Dynamic risk assessment is a skill that is best learnt through training and practice. If your employees work in high risk areas, remotely, alone or in changing environments, you should consider providing training that includes dynamic risk assessment.
For employees who work alone, dynamic risk assessments can help them to handle a variety of unexpected hazards. It is particularly important that lone workers are aware of their surroundings and can make quick decisions, as there is no one else with them to assist in an emergency.
Lone workers in all industries face a range of potential hazards.
Employees who work with the public, or visit private homes, can be at an increased risk of aggression and violence. Staff may also encounter a range of environmental hazards when working in different locations Download our guide to Lone Working in Local Authorities
Those working in utilities may come across many on-site hazards such as poor ground conditions, heavy equipment usage or working at height. Download our guide to Lone Working in Utilities
Agents often meet with clients alone at various locations. This can put them at risk of violence or harassment. Entering properties alone can also put staff at risk from environmental hazards. Download our guide to Lone Working in Property and Estate Agents
Field service employees are likely to be visiting multiple sites or dwellings, where the risks encountered can be varied and unpredictable. Download our guide to Lone Working in Field Services
Charity workers can often find themselves vulnerable due to the nature of their work, for example collecting on the street, handling cash, face-to-face contact with the public, working in charity stores or making home visits. Download our guide to Lone Working in the Charity Sector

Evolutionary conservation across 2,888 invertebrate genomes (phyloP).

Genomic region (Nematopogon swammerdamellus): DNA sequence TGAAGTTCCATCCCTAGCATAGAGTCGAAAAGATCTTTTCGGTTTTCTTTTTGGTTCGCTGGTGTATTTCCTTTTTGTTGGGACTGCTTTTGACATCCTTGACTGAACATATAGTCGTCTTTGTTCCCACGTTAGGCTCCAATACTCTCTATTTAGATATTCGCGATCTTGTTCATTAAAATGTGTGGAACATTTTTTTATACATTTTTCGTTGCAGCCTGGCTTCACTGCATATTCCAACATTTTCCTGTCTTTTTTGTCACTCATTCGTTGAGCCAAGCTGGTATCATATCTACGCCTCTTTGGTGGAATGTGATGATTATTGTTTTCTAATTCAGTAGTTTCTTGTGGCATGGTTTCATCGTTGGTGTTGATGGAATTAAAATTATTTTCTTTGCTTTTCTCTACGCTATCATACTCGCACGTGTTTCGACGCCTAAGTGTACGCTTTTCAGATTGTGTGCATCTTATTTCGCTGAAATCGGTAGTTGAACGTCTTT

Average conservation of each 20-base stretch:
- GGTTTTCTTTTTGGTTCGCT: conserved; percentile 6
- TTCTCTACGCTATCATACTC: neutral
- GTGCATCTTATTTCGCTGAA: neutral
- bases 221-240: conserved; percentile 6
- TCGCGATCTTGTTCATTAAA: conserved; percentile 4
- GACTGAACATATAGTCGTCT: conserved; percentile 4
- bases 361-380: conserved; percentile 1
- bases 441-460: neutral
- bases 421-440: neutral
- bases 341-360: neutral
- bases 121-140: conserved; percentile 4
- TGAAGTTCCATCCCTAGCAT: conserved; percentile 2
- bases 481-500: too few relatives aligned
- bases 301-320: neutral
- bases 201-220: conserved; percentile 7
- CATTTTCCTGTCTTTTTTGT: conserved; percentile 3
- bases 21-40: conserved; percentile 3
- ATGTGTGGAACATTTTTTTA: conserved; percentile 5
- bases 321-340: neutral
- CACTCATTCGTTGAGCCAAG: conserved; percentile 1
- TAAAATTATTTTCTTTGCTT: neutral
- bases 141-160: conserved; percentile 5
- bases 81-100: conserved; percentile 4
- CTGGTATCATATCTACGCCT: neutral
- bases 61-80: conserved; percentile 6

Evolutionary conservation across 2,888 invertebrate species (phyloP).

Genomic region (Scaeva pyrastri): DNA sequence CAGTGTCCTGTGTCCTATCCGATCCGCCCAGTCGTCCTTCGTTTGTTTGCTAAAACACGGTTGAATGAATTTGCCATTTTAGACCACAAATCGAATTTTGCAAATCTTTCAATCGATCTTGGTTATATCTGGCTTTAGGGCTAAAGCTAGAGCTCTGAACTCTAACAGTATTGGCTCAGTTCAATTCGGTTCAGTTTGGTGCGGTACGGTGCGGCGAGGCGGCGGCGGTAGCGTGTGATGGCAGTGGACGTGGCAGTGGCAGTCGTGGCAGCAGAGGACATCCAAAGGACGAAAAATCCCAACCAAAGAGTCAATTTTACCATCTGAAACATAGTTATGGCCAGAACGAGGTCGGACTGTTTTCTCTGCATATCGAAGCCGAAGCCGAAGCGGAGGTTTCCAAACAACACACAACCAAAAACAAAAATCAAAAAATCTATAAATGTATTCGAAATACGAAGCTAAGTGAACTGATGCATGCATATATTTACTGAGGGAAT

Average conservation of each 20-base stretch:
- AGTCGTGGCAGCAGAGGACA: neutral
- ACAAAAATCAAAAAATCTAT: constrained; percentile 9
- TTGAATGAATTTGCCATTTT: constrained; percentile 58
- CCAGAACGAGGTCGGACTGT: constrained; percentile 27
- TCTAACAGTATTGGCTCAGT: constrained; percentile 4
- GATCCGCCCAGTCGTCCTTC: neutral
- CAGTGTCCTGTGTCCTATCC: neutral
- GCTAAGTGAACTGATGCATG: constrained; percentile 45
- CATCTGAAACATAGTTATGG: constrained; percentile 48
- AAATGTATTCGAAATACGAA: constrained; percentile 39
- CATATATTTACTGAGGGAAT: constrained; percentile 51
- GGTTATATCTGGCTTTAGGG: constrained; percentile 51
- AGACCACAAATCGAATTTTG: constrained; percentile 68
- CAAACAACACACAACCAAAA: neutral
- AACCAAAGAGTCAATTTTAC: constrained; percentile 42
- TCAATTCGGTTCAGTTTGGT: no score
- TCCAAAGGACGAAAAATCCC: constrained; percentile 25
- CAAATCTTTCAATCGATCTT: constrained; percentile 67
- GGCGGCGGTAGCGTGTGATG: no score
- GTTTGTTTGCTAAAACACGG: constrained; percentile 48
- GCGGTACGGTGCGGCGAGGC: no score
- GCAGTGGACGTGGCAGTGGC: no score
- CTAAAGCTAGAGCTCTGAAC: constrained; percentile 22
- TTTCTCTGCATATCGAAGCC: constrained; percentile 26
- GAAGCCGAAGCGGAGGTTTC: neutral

Many healthcare workers can be at higher risk from violence due to the face-to-face contact they have with patients. Others may be working in the community and making home visits, leaving them vulnerable. Download our guide to Lone Working in Healthcare
What if an employee identifies a risk?
If it is safe and appropriate to do so, some hazards can be handled immediately, such as removing a trip hazard or cleaning up a spillage.
If an employee cannot safely handle a situation by themselves, they should cease work, warn others, and contact a supervisor for further assistance.
However, sometimes employees can encounter a situation that puts them in immediate danger.
If an employee needs immediate help, it is important that you know their exact location and provide them with a way to quickly signal for assistance, such as by using a dedicated lone worker app.
As well as providing a way to signal for help, it is also important to create a positive safety culture in your workplace, to ensure that your employees feel comfortable and supported enough to report any potential hazards or incidents that have occurred without fear of getting into trouble.
How do safety devices protect employees at risk?
If an employee encounters a risk or hazard that they are unable to solve or de-escalate themselves, they will need to signal for help. Specialist safety devices and apps give employees a way to signal for help immediately in an emergency and receive assistance to their exact location.
The devices available on the market today are sophisticated, utilising a range of features that enhance staff safety. For example, the StaySafe app gives employers visibility of their lone workers’ location and allows staff to trigger a range of alerts in the event of an emergency.
Alerts can be monitored in-house or outsourced to a specialist monitoring centre, who will monitor and respond to any alerts on your behalf. Alerts include panic, discreet panic, fall detection and missed check-in. The StaySafe app also has a low signal mode to ensure that employees remain connected, even in remote locations.
“Helen has worked within the lone worker industry for nearly a decade. During that time she has written extensively about health and safety, risk, legislation, and lone working – including the Lone Worker Landscape Report.
Helen’s background is in marketing for start-ups and SMEs, where she has enjoyed working as part of the leadership team to grow the business. Outside of work, Helen is a mum of two and loves to drink wine in peace.”
Find out more about StaySafe solutions
Lone Worker App
Our intuitive app allows employees to check in safely following a lone working session and raise an alert in an emergency.